11. What about directional hearing aids? They are also reported to reduce background noise, right?
Correct. Directional technology is much better at reducing background noise than noise reduction algorithms. More on that in a minute, but first I want to say that at one time, “directional microphone hearing aids” were a big deal. Not so anymore. Nearly all hearing aids dispensed today have the capability for directional processing—it just comes along for the ride. Also ironically, they no longer employ directional microphones. The directional effect is accomplished through digital processing using the input from two omnidirectional microphones (yes, nearly all hearing aids have two microphones, even most of the custom products).
As you probably know, the reason that directional technology can improve the SNR is that the output of the hearing aid can be altered as a function of its azimuth of origin. With traditional directional products, we assume that the user is facing the speech that he wants to hear, and therefore, sounds from the rear hemisphere are attenuated. Yes, speech as well as noise from the back will be reduced, but we assume that this is not the speech that the listener wants to hear. This then does have the effect of improving the SNR (~3 to 5 dB), and in turn, speech recognition. The benefit, however, will be reduced as the distance from the desired talker increases, as a function of room reverberation and the “openness” of the fitting.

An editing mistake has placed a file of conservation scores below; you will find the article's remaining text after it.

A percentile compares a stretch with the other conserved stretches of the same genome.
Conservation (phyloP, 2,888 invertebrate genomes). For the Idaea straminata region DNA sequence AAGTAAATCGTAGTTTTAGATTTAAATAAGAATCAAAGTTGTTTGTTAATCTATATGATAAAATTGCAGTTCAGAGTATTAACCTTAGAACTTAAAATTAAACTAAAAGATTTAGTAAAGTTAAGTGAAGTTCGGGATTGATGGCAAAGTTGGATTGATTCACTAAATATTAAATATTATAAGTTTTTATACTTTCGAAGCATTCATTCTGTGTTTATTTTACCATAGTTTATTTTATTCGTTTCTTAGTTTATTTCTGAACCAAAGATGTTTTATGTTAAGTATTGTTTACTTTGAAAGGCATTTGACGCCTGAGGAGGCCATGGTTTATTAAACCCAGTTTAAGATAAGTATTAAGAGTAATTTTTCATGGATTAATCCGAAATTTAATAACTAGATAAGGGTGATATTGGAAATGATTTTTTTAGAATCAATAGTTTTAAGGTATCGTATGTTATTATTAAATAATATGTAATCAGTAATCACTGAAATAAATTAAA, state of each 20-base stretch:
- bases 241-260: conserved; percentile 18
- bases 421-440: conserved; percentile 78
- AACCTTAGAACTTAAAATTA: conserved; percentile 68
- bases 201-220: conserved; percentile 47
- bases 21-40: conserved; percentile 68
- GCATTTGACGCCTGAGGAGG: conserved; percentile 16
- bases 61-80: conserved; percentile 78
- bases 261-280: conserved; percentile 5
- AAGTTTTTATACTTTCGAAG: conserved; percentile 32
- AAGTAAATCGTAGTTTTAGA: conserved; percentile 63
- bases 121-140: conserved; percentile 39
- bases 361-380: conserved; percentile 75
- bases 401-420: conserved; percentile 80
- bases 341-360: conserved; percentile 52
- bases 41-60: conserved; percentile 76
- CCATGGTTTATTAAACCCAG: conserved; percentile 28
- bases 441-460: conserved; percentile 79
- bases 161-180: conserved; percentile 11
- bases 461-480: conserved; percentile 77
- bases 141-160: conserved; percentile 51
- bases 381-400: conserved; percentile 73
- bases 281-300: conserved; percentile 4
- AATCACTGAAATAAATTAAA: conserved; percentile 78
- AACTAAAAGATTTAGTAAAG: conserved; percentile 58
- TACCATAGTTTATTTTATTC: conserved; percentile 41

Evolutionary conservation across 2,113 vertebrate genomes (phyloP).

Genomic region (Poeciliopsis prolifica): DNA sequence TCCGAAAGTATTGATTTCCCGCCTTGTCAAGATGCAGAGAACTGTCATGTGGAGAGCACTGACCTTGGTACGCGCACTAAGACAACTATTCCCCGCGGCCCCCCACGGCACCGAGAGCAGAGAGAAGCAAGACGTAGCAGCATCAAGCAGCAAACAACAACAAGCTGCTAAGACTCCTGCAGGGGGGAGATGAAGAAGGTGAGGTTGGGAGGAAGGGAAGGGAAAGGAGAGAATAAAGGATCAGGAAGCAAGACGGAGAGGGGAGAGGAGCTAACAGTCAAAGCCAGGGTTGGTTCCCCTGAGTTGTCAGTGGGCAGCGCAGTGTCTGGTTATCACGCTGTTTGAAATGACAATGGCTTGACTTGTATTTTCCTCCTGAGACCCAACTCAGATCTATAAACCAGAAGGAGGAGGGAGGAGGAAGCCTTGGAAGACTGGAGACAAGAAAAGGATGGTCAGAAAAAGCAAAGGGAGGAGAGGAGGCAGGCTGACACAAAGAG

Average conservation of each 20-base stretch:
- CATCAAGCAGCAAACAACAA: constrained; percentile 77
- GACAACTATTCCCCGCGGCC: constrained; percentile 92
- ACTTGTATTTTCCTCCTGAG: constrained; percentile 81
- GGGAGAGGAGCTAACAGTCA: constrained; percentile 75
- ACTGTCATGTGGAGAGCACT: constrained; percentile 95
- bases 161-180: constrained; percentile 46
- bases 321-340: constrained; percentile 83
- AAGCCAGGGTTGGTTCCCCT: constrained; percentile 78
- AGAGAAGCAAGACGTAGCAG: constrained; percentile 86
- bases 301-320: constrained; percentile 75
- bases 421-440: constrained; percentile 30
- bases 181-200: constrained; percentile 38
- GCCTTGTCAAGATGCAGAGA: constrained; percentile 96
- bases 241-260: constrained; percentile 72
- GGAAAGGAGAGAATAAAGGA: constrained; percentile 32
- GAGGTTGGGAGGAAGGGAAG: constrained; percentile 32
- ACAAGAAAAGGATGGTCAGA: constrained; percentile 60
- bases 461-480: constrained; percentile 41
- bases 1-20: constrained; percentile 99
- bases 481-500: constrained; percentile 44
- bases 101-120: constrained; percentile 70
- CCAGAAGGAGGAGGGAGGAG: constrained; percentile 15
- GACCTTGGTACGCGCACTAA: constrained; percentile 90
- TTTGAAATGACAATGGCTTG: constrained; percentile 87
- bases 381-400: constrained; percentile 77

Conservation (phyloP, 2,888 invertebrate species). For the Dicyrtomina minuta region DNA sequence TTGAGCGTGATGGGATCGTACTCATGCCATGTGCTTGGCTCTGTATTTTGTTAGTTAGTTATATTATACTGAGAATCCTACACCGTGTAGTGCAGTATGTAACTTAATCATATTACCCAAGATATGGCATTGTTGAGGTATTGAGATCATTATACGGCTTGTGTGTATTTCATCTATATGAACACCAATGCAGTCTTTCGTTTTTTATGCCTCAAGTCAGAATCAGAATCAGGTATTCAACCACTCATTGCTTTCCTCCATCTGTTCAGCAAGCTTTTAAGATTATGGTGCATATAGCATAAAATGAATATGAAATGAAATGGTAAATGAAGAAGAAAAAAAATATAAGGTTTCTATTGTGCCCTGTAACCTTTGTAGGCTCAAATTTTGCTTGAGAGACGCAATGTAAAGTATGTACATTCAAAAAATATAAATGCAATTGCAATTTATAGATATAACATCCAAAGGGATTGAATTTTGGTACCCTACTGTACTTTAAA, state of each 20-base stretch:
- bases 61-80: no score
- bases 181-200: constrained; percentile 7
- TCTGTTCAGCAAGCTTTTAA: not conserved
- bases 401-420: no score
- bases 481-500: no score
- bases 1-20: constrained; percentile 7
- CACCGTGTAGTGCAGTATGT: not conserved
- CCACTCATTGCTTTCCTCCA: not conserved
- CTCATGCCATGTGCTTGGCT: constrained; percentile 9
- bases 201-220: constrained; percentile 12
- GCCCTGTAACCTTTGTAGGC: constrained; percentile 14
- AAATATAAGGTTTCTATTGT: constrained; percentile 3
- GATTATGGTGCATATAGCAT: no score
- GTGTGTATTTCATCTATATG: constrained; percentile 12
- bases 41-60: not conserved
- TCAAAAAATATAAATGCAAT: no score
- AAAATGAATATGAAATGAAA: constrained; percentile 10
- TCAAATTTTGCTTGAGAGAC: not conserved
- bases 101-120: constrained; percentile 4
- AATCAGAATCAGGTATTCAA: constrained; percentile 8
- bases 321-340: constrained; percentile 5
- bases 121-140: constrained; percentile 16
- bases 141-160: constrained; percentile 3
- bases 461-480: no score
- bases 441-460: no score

Directional hearing aids have been around for 50 years, but a lot has happened fairly recently that has enhanced their benefit and made them more adaptable:
- The signal classification system, analyzing the overall SPL and spectrum of the input signal, predicts if the user will benefit from directional technology, and automatically turns it on and off accordingly.
- The signal classification system does a 360-degree search looking for dominant speech. If there is noise present, and a dominant speech signal is found from any direction (including sides and back), directionality will focus on that azimuth, with attenuation applied to sounds from other azimuths. The user no longer needs to look at the talker. This can be especially helpful for someone driving a car and talking to someone in the backseat.
- By using full audio data sharing from the right and left hearing aids (four microphones) it’s possible to develop a narrow focus for the directionality (+/- 45 degree of look-azimuth), which means considerably more attenuation for background sounds in the front hemisphere. This is useful for a noisy restaurant, where the patient is more or less surrounded by noise but is able to look directly at the person speaking.